We all know that throwing a party can be hectic, especially when it’s on a busy holiday. But you don’t have to sacrifice the entire weekend to pull it off.
With a little planning, the whole thing can be a breeze, involving just a couple of chores a day. The secret is making a good list.
The first thing I do when I’m planning a party is write out the menu and put it in a spot where it’s easy to refer to, usually on the fridge door.
Your goal should be to do as much as possible before the party.
To make the process more manageable, spread the preparation over two or three days. Begin by looking at the recipes to see what can be done ahead, then write it out: three days before, two days before, up to the day of the party.
First, plan to do all of your shopping two or three days ahead. This gives you plenty of time to check your staples, put all the groceries away and clean the vegetables and store them in the fridge to crisp. You even have time to get rid of all those plastic bags.
Next, look over your recipes and see what you can prepare ahead.
Some things should be done in advance because they’ll store well or even improve with time. The Corn and Black Bean Salad is a good example. It tastes better the second and even third day because the flavors have a chance to meld. Just make sure it is tightly covered and refrigerated the whole time.
Other things are done in advance because you don’t want to bother doing them at the last minute. I always fry the tortilla chips a day ahead because I don’t like the smell of frying in the house on the day of the party. Store the fried chips in a brown paper bag so they will stay crisp.
On the other hand, some things must be done at the last minute. The Chipotle Guacamole for the stuffed mushrooms will discolor if you fix it the day before. You can safely prepare it the morning of the party as long as you seal it very tightly--that and the acidity from the lemon juice will keep it a bright green.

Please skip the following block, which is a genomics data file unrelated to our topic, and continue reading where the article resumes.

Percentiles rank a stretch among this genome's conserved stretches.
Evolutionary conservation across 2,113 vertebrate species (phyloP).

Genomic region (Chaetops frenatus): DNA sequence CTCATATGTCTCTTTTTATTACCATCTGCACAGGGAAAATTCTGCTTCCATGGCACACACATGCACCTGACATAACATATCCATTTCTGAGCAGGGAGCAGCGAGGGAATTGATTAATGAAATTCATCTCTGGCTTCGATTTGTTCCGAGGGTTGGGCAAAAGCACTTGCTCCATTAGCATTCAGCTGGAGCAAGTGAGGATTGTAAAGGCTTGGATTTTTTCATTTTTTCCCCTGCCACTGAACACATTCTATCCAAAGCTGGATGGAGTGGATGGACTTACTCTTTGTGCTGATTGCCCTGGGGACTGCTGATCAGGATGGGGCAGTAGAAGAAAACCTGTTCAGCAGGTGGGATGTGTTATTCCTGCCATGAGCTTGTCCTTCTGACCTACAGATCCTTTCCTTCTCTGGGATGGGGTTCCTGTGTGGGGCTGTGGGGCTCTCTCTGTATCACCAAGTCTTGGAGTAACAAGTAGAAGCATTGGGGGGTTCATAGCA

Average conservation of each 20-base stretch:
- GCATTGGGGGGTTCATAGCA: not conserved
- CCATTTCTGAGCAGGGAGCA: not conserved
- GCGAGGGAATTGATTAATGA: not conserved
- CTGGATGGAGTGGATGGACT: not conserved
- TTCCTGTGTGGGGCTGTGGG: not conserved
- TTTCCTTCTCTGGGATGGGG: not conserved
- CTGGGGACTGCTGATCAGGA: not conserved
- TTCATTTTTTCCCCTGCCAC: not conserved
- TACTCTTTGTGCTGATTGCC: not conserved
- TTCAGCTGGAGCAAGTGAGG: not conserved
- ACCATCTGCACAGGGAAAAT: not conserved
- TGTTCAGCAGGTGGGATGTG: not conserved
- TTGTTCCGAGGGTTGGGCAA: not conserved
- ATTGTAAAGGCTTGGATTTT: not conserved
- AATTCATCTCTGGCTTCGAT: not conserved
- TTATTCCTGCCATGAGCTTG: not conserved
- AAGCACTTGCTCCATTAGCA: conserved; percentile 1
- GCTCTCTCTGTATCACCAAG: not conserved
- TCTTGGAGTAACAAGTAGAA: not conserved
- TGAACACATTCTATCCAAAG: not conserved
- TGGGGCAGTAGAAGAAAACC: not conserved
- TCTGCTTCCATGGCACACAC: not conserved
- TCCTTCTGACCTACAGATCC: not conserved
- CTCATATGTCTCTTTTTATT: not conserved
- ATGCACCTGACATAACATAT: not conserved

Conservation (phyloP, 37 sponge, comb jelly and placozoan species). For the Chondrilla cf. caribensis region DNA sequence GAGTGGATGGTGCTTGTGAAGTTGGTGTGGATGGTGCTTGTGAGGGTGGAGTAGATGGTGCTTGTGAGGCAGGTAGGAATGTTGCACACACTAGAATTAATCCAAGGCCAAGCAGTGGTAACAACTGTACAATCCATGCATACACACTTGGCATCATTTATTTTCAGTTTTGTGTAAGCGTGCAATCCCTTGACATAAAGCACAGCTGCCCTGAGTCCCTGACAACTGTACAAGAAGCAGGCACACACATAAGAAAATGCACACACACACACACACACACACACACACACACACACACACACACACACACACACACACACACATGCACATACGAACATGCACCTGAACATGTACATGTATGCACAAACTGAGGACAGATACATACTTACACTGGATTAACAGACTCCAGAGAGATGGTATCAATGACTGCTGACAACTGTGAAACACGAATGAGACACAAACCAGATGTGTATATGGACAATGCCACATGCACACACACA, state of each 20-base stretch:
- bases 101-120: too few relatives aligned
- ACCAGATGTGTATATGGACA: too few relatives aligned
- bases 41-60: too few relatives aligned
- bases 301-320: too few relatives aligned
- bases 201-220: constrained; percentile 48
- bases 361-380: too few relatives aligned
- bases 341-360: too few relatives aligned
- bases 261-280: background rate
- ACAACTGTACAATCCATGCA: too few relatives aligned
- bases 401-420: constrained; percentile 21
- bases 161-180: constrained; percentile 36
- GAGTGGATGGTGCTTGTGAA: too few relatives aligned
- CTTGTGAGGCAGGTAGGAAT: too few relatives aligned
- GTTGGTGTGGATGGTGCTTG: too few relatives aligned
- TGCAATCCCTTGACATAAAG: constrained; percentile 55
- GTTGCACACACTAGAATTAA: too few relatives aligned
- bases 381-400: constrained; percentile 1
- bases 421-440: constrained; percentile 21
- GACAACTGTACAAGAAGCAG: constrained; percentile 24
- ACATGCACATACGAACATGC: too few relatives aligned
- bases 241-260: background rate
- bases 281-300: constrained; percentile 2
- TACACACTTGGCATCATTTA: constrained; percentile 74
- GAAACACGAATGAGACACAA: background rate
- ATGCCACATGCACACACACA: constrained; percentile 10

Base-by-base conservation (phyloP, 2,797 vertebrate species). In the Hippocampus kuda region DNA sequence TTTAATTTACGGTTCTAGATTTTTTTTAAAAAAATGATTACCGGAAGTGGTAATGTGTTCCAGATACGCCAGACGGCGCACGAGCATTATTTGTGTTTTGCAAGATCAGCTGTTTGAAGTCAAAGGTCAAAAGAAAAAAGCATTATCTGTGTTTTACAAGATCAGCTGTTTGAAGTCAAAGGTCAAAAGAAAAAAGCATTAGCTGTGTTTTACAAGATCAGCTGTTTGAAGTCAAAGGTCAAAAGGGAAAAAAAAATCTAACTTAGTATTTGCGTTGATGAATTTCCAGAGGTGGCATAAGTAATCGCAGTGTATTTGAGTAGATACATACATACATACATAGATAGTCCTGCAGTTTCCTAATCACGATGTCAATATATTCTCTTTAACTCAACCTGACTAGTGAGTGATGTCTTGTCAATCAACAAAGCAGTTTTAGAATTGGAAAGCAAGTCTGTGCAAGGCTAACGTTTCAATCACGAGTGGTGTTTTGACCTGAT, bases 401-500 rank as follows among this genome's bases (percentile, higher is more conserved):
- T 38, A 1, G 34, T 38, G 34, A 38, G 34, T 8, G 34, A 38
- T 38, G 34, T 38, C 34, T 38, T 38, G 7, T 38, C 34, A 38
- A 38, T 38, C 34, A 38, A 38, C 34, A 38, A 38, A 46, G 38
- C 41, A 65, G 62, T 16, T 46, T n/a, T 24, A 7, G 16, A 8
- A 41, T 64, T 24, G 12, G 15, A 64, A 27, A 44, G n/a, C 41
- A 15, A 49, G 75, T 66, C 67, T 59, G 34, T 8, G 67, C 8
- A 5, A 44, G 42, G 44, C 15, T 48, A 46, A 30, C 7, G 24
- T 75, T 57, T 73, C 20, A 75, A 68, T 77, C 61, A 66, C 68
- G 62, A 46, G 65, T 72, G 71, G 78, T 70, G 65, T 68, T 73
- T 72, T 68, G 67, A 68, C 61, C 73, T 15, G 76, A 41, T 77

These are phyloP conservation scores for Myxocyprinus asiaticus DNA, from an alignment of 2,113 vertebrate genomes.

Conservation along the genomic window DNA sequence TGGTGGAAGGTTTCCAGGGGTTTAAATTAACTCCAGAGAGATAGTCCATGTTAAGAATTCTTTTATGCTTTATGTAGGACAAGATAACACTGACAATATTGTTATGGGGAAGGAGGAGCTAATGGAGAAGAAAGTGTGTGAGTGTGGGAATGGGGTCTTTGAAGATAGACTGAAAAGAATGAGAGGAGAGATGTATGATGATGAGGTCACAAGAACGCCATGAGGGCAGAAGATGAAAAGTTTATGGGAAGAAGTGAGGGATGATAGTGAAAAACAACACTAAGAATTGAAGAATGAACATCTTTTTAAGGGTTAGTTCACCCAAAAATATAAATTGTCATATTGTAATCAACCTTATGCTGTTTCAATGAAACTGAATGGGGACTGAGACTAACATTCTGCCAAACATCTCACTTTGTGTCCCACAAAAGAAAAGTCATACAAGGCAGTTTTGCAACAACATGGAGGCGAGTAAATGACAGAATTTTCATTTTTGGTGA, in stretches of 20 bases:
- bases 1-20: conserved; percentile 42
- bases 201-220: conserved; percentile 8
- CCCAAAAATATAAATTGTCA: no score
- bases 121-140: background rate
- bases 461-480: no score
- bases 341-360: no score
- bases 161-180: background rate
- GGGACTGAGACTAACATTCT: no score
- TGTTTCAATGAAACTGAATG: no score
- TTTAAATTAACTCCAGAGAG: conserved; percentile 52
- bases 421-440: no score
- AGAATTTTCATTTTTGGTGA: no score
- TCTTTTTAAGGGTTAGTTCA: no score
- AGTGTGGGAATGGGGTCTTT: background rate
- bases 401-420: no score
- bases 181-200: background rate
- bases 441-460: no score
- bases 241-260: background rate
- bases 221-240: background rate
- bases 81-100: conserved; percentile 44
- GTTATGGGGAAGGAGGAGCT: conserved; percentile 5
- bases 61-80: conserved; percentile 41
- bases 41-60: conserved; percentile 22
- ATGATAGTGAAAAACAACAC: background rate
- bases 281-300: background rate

And you wouldn’t want to heat the Queso Fundido too far in advance because the cheese will harden if it cools. Do that at the very last minute--five minutes before you’re ready to begin to serve it.
Once the party begins, don’t be shy about asking people to help. Most people are willing to pitch in and make the drinks or man the grill.
After guests begin their drinks and appetizers, the steak can be put on the grill. Flank steak is best cooked to rare or medium rare; longer cooking will toughen the meat. Use tongs to turn the meat; a fork will poke holes in the steak and allow the juices to escape. Let the steak stand 10 minutes before carving to allow the juices to settle so you will not lose them during slicing. One of the secrets of a tender flank steak is to slice it diagonally across the grain into very thin slices.
Warm the tortillas on the grill to really give them a smoky flavor. Ask someone at the party to handle this so you won’t be tied up at the grill. Serve the salsa and the tray of prepared vegetables along with the tortillas and flank steak.
When it’s time for dessert, put scoops of vanilla ice cream in an iced bowl and serve the toasted pound cake and macerated fruit alongside.
One more item for your list: Don’t forget to sit back and enjoy the fireworks.
Combine tomatoes, onion, cilantro, garlic, serrano, lime juice and salt. Cover and let stand 30 minutes for flavors to blend. Chill until serving.
Get our new Cooking newsletter.
You may occasionally receive promotional content from the Los Angeles Times.